Everything Is Nice

Beating the nice nice nice thing to death (with fluffy pillows)

‘Davy Jones’ Ambassador’ by Raymond Z. Gallun

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Proper old school hard SF with an engineer hero and everything. You properly wouldn’t want to read ‘Davy Jones’ Ambassador’ more than once but it is a perfect example of the early form (it was published in 1935).

Quality: ***
Hardness: ****

At some point I might grow weary of knocking lumps out of H&C’s mini-intros. But not yet:

Like the “locked-room” mystery, the “first contact” (with an alien being) tale has become a special pleasure for sf readers – another example in sf is the “time paradox” story. (144)

The quote marks are ugly and unneccessary and that goes double of the parenthesis. Even ignoring this, it is a very awkward sentence. Locked room mysteries are a special pleasure for SF readers? No more so than for any other readers, surely? And why bother with that needless addendum – irrelevant to the story at hand – after the hyphen? Who on Earth are these introductions aimed at? H&C continue:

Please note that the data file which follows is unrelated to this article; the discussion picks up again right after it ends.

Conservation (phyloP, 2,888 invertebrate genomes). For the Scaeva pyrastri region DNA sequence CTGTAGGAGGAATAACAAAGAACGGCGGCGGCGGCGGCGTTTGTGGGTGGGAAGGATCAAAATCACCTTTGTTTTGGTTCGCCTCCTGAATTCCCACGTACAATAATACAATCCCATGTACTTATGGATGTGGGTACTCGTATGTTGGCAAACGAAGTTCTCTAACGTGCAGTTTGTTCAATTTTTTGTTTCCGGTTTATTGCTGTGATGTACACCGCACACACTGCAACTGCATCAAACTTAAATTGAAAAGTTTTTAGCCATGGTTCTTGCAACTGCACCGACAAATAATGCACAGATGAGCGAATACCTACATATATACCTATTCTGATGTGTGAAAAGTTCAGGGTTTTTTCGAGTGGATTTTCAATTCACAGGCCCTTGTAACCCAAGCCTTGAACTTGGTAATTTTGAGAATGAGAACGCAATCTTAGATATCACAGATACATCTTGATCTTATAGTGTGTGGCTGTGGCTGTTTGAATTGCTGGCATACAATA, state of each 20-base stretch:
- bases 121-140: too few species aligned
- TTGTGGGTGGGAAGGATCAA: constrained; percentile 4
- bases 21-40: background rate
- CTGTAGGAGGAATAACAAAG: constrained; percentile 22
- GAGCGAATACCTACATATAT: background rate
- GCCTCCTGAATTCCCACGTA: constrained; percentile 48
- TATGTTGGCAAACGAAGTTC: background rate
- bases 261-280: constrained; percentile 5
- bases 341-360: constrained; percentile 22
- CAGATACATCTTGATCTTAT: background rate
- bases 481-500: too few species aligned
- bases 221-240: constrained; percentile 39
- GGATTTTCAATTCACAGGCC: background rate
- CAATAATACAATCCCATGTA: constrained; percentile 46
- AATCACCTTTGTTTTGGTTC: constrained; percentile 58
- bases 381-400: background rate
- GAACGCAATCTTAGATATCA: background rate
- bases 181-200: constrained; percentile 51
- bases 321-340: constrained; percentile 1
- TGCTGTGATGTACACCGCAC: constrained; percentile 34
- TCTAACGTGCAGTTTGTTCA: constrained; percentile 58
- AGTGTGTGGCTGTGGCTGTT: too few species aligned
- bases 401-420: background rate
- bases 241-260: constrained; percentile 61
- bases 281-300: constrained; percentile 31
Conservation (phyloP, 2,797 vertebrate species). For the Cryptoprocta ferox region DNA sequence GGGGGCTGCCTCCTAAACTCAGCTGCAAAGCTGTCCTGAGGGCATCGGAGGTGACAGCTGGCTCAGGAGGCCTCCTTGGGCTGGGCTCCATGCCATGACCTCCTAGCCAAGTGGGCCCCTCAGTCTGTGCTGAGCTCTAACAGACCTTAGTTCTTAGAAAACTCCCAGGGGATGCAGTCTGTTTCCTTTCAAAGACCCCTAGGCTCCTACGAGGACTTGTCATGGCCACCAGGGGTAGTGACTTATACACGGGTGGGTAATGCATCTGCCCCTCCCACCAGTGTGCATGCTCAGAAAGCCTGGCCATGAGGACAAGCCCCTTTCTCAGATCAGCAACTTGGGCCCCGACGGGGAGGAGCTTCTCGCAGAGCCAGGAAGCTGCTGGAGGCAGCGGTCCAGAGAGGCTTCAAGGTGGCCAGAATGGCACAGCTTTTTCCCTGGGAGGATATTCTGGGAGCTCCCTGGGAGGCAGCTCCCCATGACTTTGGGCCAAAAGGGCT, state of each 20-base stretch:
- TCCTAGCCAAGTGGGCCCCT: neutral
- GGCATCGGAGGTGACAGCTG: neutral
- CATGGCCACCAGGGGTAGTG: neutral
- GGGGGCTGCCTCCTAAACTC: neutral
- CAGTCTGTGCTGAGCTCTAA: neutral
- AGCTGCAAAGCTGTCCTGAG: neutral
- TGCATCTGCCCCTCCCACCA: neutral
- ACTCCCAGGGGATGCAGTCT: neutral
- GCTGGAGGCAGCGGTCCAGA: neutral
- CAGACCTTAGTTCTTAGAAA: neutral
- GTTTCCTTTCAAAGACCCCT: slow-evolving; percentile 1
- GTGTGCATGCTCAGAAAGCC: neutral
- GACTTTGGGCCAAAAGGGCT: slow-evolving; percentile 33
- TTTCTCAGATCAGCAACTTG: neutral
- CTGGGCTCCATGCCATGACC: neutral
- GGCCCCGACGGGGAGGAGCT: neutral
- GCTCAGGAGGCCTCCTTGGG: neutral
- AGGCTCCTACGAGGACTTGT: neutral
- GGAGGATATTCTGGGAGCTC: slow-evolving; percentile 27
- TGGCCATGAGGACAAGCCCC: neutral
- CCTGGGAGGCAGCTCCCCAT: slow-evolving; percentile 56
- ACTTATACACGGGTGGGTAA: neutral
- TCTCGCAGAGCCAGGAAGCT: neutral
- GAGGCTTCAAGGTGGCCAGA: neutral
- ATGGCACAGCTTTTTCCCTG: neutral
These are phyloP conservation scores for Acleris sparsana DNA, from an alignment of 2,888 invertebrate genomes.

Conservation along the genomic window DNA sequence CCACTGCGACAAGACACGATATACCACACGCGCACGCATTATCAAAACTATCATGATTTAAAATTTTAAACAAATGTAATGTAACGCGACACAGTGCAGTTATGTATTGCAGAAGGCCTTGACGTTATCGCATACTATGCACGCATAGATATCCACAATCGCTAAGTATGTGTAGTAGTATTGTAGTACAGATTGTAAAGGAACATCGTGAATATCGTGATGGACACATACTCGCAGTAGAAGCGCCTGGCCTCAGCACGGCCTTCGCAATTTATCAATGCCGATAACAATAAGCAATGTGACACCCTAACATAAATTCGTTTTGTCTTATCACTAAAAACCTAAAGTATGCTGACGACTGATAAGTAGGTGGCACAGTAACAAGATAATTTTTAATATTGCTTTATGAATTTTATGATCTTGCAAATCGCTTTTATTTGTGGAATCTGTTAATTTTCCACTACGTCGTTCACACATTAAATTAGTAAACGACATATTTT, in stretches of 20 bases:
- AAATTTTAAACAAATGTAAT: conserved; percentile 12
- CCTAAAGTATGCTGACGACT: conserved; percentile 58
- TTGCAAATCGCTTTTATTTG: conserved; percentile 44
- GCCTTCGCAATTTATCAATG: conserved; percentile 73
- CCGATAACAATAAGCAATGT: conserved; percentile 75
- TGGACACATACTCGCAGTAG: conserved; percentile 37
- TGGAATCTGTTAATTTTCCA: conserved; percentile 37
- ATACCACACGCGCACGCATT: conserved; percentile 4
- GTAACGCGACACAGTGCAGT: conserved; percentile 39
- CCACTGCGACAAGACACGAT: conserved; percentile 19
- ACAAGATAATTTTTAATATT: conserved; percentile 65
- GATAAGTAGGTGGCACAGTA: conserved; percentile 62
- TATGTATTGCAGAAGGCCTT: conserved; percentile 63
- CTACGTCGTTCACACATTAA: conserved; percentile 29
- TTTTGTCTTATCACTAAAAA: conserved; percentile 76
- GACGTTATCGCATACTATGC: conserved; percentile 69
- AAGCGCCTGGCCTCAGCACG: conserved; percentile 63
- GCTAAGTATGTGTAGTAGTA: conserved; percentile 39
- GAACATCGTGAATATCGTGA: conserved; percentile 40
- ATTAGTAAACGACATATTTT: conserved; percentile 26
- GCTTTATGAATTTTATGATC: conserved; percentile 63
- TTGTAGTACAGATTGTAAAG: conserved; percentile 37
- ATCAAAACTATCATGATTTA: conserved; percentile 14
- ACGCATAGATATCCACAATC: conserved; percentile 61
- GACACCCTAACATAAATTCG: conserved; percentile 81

Gallun’s innovation was to locate the story not in outer space but at the bottom of the Atlantic Ocean (as James White did later in his novel The Watch Below)… Aliens under the oceans are a central element still in the eighties, in Gregory Benford’s “Swarmer Skimmer”. (144)

The first sentence is actually helpful, it tells us that Gallun was the first to set a first contact story in Earth’s depths. Unfortunately this slides straight into another irrelevent digression. Why are we meant to care that thirty years later White did the same? Then we have a sentence which is not only a digression but, for me at least, pretty much unintelligible. What do H&C – writing in 1994 – mean when they write oceanic aliens “are a central element still in the eighties” and why are they telling us this?

Written by Martin

7 March 2010 at 14:28

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  1. […] by Robert A. Heinlein ‘Mimsy Were The Borogoves’ by Henry Kuttner and C. L. Moore ‘Davy Jones’ Ambassador’ by Raymond Z. Gallun ‘The Life And Times Of Multivac’ by Isaac Asimov ‘The Singing Diamond’ by […]

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